Welcome to SAP- Security Tutorials. The objective of these tutorials is to gain an understanding of SAP- Security concepts. In addition to the free SAS tutorials, we will cover common interview questions and issues in SAS.
Introduction to SAP
This site basically deals with SAP security. But before we get into the details of security it would be probably beneficial for the absolute newbies among us to first get a basic idea of ERP software in general and SAP in particular. This beginning article tries to do just that. So experienced ones........please feel free to skip ahead to the next posts.
SAP (Systems, Applications, and Products in Data Processing) is an example of ERP (Enterprise Resources Planning) software. An ERP system a computer-based system to manage the internal and external resources for an enterprise. It might have various components to help in business processes like procurement, sales, accounting, human resources. Some of the major vendors for ERP software are SAP, Oracle, PeopleSoft, JD Edwards. Since these pages deal with SAP security, let us consider a business process implemented in SAP. A user typically uses the SAP GUI/Login pad to launch the login screen for a particular SAP instance.
SAP Logon Pad
At the next screen, the user logs in to the SAP system using his unique user id and password
Each business process in SAP is typically started using a transaction code (code) or by following a menu path. We consider the HR transaction PA40 (Personnel Actions) which is used to hire a person into a position into the enterprise.
Starting a transaction through its tcode
On the initial PA40 screen we enter the date from which we want to hire our new employee, select the hiring action, and click the clock icon (execute).
PA40 Initial Screen
On each subsequent screen, we enter the relevant information, like personal data, organizational data, address, tax information, basic salary, bank details and click the save button.
Create Hiring Action
PA40 Create Hiring Action
Create Personal Data
PA40 - Create Personal Data Create Organizational Data
PA40 - Create Organizational Data Create Address
PA40 - Create Address Data Create Bank Details0
PA40 - Create Bank Details Final screen showing successful hiring of Mr. Abap Developer with a personnel number of 2
PA40 - Final screen showing successful hire.
User Master Record
A valid user master record must exist for all users accessing the SAP system. The user master is accessed through the transaction SU01 (there is a separate version of the tcode, SU01D for display).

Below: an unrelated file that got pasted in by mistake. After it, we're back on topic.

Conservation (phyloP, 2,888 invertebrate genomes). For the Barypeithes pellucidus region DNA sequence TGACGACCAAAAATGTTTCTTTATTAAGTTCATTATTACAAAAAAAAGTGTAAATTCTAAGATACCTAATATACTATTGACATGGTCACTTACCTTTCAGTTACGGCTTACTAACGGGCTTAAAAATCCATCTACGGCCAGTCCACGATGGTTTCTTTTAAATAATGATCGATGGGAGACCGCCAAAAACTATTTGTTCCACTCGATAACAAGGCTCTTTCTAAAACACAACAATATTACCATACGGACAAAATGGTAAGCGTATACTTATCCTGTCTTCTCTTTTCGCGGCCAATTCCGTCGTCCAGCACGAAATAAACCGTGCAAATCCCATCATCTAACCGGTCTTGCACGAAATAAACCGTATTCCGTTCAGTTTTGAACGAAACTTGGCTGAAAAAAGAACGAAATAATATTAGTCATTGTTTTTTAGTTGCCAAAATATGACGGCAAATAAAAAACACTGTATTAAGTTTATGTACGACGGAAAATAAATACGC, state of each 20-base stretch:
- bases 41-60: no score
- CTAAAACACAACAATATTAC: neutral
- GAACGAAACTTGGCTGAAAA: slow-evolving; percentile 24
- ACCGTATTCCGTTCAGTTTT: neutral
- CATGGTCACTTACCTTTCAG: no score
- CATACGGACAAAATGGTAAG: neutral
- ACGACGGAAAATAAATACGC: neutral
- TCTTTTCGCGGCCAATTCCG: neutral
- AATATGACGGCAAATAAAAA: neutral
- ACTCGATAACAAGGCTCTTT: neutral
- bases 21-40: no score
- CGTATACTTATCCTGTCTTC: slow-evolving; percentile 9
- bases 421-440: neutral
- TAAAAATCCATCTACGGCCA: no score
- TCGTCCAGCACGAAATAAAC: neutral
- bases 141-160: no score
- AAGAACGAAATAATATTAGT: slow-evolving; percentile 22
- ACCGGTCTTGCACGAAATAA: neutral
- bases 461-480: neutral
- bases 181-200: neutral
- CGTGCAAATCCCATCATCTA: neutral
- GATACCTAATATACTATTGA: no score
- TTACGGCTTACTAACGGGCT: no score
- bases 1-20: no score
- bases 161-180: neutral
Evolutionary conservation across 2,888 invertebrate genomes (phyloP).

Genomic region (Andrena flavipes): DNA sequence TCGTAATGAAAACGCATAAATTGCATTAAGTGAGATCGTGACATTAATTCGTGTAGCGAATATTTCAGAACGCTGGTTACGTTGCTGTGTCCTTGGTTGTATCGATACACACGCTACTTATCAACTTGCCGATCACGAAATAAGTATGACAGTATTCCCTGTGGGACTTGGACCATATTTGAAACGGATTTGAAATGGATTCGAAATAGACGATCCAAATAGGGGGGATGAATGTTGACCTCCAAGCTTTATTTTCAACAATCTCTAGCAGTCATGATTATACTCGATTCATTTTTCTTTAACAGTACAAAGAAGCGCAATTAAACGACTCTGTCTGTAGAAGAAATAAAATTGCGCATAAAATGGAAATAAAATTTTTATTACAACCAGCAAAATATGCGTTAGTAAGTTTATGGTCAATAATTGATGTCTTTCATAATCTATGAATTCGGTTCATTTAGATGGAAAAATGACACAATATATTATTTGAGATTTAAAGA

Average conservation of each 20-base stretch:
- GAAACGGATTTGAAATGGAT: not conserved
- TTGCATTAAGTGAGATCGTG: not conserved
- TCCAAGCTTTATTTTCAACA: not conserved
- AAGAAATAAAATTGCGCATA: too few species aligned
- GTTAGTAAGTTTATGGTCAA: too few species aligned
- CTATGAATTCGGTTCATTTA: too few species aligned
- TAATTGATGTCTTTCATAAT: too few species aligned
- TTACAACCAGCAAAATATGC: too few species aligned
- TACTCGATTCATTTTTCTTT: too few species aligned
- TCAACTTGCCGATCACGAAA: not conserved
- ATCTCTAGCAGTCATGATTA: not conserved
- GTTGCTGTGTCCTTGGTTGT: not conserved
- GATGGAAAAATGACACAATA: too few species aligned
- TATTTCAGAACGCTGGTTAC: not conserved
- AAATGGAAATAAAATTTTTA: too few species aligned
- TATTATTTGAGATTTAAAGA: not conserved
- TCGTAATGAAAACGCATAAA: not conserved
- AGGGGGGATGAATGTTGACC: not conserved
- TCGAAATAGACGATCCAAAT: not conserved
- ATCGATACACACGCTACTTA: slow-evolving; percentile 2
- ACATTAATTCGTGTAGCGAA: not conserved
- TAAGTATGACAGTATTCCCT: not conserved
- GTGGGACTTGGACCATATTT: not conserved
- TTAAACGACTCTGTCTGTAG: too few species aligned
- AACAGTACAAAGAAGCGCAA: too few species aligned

SU01 - User Maintenance There are a number of tabs for maintaining different data for the users. Some of the more important tabs with the data they contain are given below. • Address – First, Last Names, Department, Email, Telephone, Language
User Maintenance - Address Data • Logon Data – Password, User Group, User Type, Validity
User Maintenance - Logon Data • Parameters – User Parameters
User Maintenance - Parameters • Roles – These give access to the differenet function with the SAP system
User Maintenance - Roles • Profiles – Lists the profiles corresponding to the role entries
User Maintenance - Profiles • License Data – License type for user. This field is evaluated as part of license audits.
Roles & Authorizations:
Access to SAP system is assigned to users through roles maintained in their user master. In this article, we explore how access to the SAP system is extended to users through roles. We also talk about the related concepts of authorization objects and authorizations.
The transaction to create/maintain roles is PFCG. Let's create a role in PFCG and try to understand the various options available to us therein. We name the new role “ZTEST_HR_ACCESS” and click the “Single Role” button. (Note that you can follow any naming convention for your roles as long as they do not begin with SAP or /).
Role Maintenance (PFCG) – initial screen:
Inside, PFCG, there are again a number of tabs that need to be filled with data as part of the role creation process. We start with maintaining role name and description. There is also the option of specifying a parent role as shown in the diagram below. A child role inherits all tcodes and authorizations from its parent except the organizational levels (we will discuss org levels in a later article). The Long text field might be used as an audit log to track the background behind creating a new role.
PFCG – Role Description In the menu tab, we maintain the tcodes that the role will have access to. In addition to tcodes, we can also add reports, queries and URL. There are lots of options to build the menu of a role. You can copy from an existing area menu defined in SAP, copy from another role or import from a text file.
PFCG – Menu Once we have maintained the menu for the role, we go into the Authorization tab. We have an option of generating a profile name or following our own naming convention. I would suggest following a naming conventions of our own (even though I have used the generated profile name in the example) as the profile name can help in subsequent reporting on authorizations. We save the new profile and click either of the two highlighted buttons, Change Authorization Data & Expert mode for profile generation to get into authorization data maintenance.
The next screen is for maintenance of authorization data. The different color codes define distinct security specific objects/concepts. Lets discuss these below
- Blue Line: Role – In our case its the new role which we have just created “ZTEST_HR_ACCESS”.
- Pink Line: Authorization Class – These group Authorization Objects which protect similar application components.
- Green Line: Authorization Object – Though called an object, an authorization object is more akin to an OOP class. Its a template or structure with a number of fields each of which needs to filled up with appropriate data to allow access.
- Yellow Line: Authorization – This is an unique instance of an authorization object with values specified for its different fields. Carrying the OOP analogy forward, an authorization is actually similar to an object.